Houston Mayor Sylvester Turner asked city staff to compile an inventory of Confederate statues and make recommendations about whether they should be removed from city property. Members of the public urged the council to take down the statues. “It is my hope that we can, in a very positive and constructive way, move forward,” Turner said.
Officials in Richmond, the one-time capital of the Confederacy, have started to hold public meetings for community input on the future of the city’s many Civil War monuments and statues. According to local reports, the first meeting was civil, with spirited debate on both sides. The city hopes to have a plan in place later this fall.
Seattle Mayor Ed Murray wants to remove a monument to Confederate soldiers in Lake View Cemetery. The cemetery is on private property, but Murray said in a statement that his office called the cemetery operator to express his concerns about the monument. Murray said the move would send a “strong message by taking these archaic symbols down.”
“We must remove statues and flags that represent this country’s abhorrent history of slavery and oppression based on the color of people’s skin. It is the right thing to do,” Murray’s statement said.
“It’s not my desire or mission to tear down any monuments or memorials. We have a public process for this. If the public wants to be engaged on this, I’d invite them to get engaged in it,” Ducey said.
Officials with Gettysburg National Military Park said they have no plans to remove any of the park’s 1,300-plus monuments, markers or plaques.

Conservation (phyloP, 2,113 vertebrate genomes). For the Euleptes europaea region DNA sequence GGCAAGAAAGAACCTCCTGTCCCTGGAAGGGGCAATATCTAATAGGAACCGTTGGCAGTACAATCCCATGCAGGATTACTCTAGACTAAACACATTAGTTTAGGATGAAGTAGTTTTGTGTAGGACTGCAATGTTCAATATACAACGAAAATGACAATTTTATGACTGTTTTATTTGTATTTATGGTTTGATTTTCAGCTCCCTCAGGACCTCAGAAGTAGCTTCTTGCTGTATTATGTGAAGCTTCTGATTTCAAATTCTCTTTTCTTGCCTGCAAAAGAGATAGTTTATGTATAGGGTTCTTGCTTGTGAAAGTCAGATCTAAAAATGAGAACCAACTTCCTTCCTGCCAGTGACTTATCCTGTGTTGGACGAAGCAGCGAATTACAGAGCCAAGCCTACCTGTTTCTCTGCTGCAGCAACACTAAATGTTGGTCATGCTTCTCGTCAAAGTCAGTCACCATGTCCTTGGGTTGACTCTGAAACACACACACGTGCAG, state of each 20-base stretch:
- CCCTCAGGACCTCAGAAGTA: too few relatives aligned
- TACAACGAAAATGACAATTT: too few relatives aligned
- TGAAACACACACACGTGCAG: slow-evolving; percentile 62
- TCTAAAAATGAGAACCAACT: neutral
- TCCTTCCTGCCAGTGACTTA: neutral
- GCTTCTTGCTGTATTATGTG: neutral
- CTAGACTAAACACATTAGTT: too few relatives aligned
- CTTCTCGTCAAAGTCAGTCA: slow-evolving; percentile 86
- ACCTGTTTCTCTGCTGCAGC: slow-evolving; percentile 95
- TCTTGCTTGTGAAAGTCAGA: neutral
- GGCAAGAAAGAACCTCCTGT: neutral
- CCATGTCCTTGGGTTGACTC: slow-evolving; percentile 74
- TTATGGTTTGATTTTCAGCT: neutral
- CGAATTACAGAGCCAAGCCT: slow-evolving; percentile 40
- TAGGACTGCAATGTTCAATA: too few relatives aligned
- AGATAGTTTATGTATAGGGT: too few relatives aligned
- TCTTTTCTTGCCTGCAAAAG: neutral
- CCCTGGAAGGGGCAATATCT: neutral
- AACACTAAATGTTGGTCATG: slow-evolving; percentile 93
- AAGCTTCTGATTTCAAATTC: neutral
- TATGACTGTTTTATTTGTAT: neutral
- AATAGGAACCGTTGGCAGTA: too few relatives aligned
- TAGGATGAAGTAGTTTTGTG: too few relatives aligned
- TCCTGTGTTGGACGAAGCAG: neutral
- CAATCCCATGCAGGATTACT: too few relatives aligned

The Hollywood Forever Cemetery in Los Angeles removed a Confederate monument Wednesday morning, spokesman Theodore Hovey told CNN. The monument memorialized more than 30 Confederate veterans and their families who are buried in the cemetery. It was erected in 1925.
The city was able to start the process to relocate the monuments after court rulings cleared the way following heated public debate and legal fights.
The Louisiana Legislature was considering a measure that would allow local governments to take down a war memorial only if voters approve the action at “an election held for that purpose.”
“The city charter says, according to our city attorney, if the mayor wants to protect or feels like she needs to protect the public or keep her community safe, she has the right to keep her community safe. I felt the best way to remove the monuments was to remove them overnight,” Pugh said.
The statue of former Chief Justice of the Supreme Court Justice Roger Taney was removed from the grounds of the Maryland State House in Annapolis early Friday morning, according to CNN affiliate WBAL.
Taney, the fifth Chief Justice of the Supreme Court, penned in 1857 the majority opinion in the Dred Scott decision declaring that slaves were not citizens of the United States and therefore were not protected under the US Constitution.
Maryland Gov. Larry Hogan had called for the statue’s removal on Tuesday.
“While we cannot hide from our history — nor should we — the time has come to make clear the difference between properly acknowledging our past and glorifying the darkest chapters of our history,” Hogan said in a statement.
The museum agreed to pay for the monument’s removal and storage until a permanent new location could be found. The museum must find a Civil War museum, battlefield or cemetery outside St. Louis as the monument’s new home, the city said.
CNN’s Deanna Hackney and Keith Allen contributed to this report.